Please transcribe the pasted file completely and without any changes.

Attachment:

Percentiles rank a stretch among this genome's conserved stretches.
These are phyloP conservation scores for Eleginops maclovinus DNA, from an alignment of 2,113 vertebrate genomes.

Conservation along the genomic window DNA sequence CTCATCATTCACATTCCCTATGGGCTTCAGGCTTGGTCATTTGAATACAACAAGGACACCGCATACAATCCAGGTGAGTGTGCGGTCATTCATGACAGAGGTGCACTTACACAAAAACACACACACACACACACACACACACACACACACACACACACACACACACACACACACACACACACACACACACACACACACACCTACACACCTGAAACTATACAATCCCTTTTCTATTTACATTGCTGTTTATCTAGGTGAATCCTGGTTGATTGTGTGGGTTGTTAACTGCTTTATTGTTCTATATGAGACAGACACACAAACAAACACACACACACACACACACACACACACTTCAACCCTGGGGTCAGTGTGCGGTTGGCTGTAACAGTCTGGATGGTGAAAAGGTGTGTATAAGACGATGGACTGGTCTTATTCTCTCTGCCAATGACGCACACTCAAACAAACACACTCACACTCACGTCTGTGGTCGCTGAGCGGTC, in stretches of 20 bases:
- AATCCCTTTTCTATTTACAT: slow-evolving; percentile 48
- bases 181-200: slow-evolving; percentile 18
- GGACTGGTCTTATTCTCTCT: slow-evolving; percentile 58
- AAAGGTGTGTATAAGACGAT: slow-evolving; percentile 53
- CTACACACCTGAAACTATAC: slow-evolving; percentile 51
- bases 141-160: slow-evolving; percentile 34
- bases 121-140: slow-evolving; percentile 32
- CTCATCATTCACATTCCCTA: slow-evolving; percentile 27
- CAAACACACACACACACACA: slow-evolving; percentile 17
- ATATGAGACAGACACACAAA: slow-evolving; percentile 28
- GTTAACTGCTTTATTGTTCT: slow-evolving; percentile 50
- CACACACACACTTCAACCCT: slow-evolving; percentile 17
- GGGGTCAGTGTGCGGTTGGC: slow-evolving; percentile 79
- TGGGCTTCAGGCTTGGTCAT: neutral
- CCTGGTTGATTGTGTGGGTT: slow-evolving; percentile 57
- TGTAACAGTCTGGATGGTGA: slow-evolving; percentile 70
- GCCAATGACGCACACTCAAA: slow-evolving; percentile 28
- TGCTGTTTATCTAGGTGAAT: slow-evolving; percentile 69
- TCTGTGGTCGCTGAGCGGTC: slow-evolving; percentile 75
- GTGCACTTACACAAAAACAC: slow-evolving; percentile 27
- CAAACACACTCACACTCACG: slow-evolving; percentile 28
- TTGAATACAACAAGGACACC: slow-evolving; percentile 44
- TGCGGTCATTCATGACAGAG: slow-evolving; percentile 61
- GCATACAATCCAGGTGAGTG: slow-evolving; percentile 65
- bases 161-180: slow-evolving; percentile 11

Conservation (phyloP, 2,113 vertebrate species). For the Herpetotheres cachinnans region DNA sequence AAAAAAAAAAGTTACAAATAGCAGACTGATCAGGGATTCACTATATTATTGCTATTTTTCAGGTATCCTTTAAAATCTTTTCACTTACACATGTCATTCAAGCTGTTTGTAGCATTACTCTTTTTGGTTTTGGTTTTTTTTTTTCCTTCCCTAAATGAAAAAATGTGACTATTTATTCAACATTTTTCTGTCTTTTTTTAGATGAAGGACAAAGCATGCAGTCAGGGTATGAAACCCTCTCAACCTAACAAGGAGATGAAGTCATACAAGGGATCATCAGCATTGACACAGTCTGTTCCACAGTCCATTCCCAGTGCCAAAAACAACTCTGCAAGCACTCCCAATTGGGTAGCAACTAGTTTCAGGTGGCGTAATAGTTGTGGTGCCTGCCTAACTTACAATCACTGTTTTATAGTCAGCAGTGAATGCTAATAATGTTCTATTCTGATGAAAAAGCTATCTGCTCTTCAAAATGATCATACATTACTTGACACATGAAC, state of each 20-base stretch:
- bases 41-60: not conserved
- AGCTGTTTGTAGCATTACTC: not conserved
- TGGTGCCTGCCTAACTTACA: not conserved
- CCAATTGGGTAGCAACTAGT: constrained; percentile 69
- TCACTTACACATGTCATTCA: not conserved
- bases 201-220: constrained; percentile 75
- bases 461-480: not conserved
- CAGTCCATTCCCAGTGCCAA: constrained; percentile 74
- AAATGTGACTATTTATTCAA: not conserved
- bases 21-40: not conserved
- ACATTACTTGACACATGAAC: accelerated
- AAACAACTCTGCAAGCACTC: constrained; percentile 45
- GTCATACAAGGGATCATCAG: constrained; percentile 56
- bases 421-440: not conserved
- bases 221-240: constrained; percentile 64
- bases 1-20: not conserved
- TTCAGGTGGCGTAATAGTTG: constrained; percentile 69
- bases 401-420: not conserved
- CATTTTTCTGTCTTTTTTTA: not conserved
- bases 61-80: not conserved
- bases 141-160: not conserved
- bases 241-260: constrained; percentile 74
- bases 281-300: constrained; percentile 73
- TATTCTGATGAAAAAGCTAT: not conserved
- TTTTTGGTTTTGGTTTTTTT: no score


Percentiles rank a stretch among this genome's conserved stretches.
These are phyloP conservation scores for Eleginops maclovinus DNA, from an alignment of 2,113 vertebrate genomes.

Conservation along the genomic window DNA sequence CTCATCATTCACATTCCCTATGGGCTTCAGGCTTGGTCATTTGAATACAACAAGGACACCGCATACAATCCAGGTGAGTGTGCGGTCATTCATGACAGAGGTGCACTTACACAAAAACACACACACACACACACACACACACACACACACACACACACACACACACACACACACACACACACACACACACACACACACACCTACACACCTGAAACTATACAATCCCTTTTCTATTTACATTGCTGTTTATCTAGGTGAATCCTGGTTGATTGTGTGGGTTGTTAACTGCTTTATTGTTCTATATGAGACAGACACACAAACAAACACACACACACACACACACACACACACTTCAACCCTGGGGTCAGTGTGCGGTTGGCTGTAACAGTCTGGATGGTGAAAAGGTGTGTATAAGACGATGGACTGGTCTTATTCTCTCTGCCAATGACGCACACTCAAACAAACACACTCACACTCACGTCTGTGGTCGCTGAGCGGTC, in stretches of 20 bases:
- AATCCCTTTTCTATTTACAT: slow-evolving; percentile 48
- bases 181-200: slow-evolving; percentile 18
- GGACTGGTCTTATTCTCTCT: slow-evolving; percentile 58
- AAAGGTGTGTATAAGACGAT: slow-evolving; percentile 53
- CTACACACCTGAAACTATAC: slow-evolving; percentile 51
- bases 141-160: slow-evolving; percentile 34
- bases 121-140: slow-evolving; percentile 32
- CTCATCATTCACATTCCCTA: slow-evolving; percentile 27
- CAAACACACACACACACACA: slow-evolving; percentile 17
- ATATGAGACAGACACACAAA: slow-evolving; percentile 28
- GTTAACTGCTTTATTGTTCT: slow-evolving; percentile 50
- CACACACACACTTCAACCCT: slow-evolving; percentile 17
- GGGGTCAGTGTGCGGTTGGC: slow-evolving; percentile 79
- TGGGCTTCAGGCTTGGTCAT: neutral
- CCTGGTTGATTGTGTGGGTT: slow-evolving; percentile 57
- TGTAACAGTCTGGATGGTGA: slow-evolving; percentile 70
- GCCAATGACGCACACTCAAA: slow-evolving; percentile 28
- TGCTGTTTATCTAGGTGAAT: slow-evolving; percentile 69
- TCTGTGGTCGCTGAGCGGTC: slow-evolving; percentile 75
- GTGCACTTACACAAAAACAC: slow-evolving; percentile 27
- CAAACACACTCACACTCACG: slow-evolving; percentile 28
- TTGAATACAACAAGGACACC: slow-evolving; percentile 44
- TGCGGTCATTCATGACAGAG: slow-evolving; percentile 61
- GCATACAATCCAGGTGAGTG: slow-evolving; percentile 65
- bases 161-180: slow-evolving; percentile 11

Conservation (phyloP, 2,113 vertebrate species). For the Herpetotheres cachinnans region DNA sequence AAAAAAAAAAGTTACAAATAGCAGACTGATCAGGGATTCACTATATTATTGCTATTTTTCAGGTATCCTTTAAAATCTTTTCACTTACACATGTCATTCAAGCTGTTTGTAGCATTACTCTTTTTGGTTTTGGTTTTTTTTTTTCCTTCCCTAAATGAAAAAATGTGACTATTTATTCAACATTTTTCTGTCTTTTTTTAGATGAAGGACAAAGCATGCAGTCAGGGTATGAAACCCTCTCAACCTAACAAGGAGATGAAGTCATACAAGGGATCATCAGCATTGACACAGTCTGTTCCACAGTCCATTCCCAGTGCCAAAAACAACTCTGCAAGCACTCCCAATTGGGTAGCAACTAGTTTCAGGTGGCGTAATAGTTGTGGTGCCTGCCTAACTTACAATCACTGTTTTATAGTCAGCAGTGAATGCTAATAATGTTCTATTCTGATGAAAAAGCTATCTGCTCTTCAAAATGATCATACATTACTTGACACATGAAC, state of each 20-base stretch:
- bases 41-60: not conserved
- AGCTGTTTGTAGCATTACTC: not conserved
- TGGTGCCTGCCTAACTTACA: not conserved
- CCAATTGGGTAGCAACTAGT: constrained; percentile 69
- TCACTTACACATGTCATTCA: not conserved
- bases 201-220: constrained; percentile 75
- bases 461-480: not conserved
- CAGTCCATTCCCAGTGCCAA: constrained; percentile 74
- AAATGTGACTATTTATTCAA: not conserved
- bases 21-40: not conserved
- ACATTACTTGACACATGAAC: accelerated
- AAACAACTCTGCAAGCACTC: constrained; percentile 45
- GTCATACAAGGGATCATCAG: constrained; percentile 56
- bases 421-440: not conserved
- bases 221-240: constrained; percentile 64
- bases 1-20: not conserved
- TTCAGGTGGCGTAATAGTTG: constrained; percentile 69
- bases 401-420: not conserved
- CATTTTTCTGTCTTTTTTTA: not conserved
- bases 61-80: not conserved
- bases 141-160: not conserved
- bases 241-260: constrained; percentile 74
- bases 281-300: constrained; percentile 73
- TATTCTGATGAAAAAGCTAT: not conserved
- TTTTTGGTTTTGGTTTTTTT: no score